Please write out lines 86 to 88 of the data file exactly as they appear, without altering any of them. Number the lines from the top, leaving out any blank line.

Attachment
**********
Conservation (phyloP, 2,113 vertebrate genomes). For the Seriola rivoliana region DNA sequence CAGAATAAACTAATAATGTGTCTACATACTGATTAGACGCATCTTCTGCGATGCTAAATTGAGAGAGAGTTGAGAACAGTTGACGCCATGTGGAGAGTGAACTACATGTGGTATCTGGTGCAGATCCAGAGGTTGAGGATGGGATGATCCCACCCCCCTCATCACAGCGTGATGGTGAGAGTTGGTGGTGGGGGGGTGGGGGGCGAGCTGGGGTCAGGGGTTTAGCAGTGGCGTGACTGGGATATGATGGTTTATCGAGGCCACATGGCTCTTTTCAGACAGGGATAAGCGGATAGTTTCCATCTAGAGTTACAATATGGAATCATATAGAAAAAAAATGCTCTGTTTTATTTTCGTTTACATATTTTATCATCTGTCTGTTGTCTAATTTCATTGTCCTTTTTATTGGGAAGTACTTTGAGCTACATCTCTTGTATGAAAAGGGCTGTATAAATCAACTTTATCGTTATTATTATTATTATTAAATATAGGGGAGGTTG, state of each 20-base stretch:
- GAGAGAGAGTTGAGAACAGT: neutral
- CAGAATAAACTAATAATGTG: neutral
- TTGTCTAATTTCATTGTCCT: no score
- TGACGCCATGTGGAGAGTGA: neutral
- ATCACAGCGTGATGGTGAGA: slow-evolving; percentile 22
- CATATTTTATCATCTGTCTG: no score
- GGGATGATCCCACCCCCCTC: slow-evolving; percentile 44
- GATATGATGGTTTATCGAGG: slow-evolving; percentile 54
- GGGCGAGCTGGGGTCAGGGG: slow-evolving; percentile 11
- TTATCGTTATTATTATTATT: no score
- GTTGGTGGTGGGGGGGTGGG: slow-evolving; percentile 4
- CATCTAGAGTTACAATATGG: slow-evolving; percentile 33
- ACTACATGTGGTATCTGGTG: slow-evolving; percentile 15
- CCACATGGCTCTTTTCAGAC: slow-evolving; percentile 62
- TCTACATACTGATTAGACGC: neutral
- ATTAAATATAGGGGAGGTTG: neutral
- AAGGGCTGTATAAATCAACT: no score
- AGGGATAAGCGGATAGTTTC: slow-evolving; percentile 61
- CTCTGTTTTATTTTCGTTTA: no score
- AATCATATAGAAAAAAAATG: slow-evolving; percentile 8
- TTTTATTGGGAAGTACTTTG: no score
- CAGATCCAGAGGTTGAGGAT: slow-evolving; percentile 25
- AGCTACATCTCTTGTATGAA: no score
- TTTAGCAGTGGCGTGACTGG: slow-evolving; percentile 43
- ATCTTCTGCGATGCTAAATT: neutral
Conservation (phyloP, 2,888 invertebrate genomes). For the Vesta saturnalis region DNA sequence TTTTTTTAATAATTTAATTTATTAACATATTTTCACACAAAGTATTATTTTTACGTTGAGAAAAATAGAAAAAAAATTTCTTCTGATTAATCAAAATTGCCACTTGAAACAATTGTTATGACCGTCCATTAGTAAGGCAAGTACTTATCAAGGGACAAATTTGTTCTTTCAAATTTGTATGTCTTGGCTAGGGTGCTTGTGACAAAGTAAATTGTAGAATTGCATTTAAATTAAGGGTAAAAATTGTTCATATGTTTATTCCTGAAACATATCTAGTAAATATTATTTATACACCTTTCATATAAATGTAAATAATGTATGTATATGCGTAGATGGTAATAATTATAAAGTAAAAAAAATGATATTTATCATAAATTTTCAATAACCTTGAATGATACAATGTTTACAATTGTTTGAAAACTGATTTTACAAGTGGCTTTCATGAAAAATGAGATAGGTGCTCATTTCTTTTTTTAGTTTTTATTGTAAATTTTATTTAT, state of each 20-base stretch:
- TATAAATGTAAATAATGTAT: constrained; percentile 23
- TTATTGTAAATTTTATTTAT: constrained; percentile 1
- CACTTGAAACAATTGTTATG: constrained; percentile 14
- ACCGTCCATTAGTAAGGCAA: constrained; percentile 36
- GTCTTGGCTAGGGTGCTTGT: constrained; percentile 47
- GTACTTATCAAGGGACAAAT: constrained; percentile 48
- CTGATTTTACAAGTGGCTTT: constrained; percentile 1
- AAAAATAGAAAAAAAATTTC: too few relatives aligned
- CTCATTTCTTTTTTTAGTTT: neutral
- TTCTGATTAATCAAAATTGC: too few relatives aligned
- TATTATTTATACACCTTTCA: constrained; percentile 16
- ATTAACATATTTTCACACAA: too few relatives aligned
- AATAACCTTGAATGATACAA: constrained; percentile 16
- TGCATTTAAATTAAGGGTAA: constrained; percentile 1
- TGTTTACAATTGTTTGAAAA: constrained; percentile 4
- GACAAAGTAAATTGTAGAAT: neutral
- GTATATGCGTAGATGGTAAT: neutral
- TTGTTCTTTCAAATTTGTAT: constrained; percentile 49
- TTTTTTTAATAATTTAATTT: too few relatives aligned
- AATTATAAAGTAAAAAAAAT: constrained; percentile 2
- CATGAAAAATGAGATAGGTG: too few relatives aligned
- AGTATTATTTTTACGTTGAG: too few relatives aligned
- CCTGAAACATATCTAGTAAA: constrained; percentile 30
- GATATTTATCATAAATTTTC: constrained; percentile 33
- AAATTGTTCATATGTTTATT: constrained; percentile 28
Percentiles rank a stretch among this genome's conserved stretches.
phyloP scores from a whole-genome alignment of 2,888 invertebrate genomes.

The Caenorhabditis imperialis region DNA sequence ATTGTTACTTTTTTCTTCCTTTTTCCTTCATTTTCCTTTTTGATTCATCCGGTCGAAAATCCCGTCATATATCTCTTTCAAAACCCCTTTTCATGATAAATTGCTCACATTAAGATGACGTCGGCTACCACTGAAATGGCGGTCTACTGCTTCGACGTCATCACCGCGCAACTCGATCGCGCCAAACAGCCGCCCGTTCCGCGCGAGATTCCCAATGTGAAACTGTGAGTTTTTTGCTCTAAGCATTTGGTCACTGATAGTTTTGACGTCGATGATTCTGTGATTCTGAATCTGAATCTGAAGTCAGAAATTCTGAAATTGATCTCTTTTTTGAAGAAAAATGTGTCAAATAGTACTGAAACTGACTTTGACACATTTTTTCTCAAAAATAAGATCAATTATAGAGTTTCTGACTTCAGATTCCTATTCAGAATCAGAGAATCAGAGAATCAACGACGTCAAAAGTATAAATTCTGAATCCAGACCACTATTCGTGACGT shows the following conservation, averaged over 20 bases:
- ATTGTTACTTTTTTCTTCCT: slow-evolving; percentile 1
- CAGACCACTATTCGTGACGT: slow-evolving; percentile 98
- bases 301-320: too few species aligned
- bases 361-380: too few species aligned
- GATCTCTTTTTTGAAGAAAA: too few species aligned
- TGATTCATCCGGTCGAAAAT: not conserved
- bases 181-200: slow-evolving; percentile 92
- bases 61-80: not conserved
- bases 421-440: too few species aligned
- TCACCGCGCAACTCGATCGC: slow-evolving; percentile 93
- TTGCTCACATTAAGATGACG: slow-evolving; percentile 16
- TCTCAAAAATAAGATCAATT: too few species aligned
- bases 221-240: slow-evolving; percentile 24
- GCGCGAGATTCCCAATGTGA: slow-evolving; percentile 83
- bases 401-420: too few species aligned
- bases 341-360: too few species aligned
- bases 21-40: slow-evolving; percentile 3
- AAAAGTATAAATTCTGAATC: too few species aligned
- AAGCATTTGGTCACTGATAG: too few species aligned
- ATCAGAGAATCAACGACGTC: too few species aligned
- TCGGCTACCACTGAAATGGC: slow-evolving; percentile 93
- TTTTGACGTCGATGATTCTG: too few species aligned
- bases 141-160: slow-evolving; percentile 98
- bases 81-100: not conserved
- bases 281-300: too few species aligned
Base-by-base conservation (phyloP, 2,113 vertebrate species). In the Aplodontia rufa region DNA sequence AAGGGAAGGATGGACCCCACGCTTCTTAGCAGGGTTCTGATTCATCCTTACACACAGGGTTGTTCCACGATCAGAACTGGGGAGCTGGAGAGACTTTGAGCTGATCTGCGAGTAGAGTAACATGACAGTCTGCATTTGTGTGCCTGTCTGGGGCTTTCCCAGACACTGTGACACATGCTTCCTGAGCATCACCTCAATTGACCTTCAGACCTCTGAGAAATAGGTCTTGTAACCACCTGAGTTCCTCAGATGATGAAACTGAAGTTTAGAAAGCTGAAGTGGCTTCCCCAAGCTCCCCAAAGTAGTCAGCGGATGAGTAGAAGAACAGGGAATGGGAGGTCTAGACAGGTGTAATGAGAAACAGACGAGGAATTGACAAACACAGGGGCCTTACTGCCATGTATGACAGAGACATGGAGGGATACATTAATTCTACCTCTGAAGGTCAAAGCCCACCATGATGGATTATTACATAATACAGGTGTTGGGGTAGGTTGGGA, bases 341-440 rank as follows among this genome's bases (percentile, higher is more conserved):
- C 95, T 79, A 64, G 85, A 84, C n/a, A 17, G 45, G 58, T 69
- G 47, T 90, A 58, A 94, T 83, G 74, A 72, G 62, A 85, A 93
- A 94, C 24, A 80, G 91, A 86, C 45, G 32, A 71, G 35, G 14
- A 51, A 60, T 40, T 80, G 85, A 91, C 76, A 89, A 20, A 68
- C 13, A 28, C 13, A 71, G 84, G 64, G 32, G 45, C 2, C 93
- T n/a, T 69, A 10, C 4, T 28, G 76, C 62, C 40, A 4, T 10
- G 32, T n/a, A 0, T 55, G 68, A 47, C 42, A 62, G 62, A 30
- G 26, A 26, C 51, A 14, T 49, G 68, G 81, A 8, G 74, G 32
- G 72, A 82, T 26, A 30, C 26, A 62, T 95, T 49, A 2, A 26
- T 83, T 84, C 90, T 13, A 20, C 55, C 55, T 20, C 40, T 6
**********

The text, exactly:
- C 13, A 28, C 13, A 71, G 84, G 64, G 32, G 45, C 2, C 93
- T n/a, T 69, A 10, C 4, T 28, G 76, C 62, C 40, A 4, T 10
- G 32, T n/a, A 0, T 55, G 68, A 47, C 42, A 62, G 62, A 30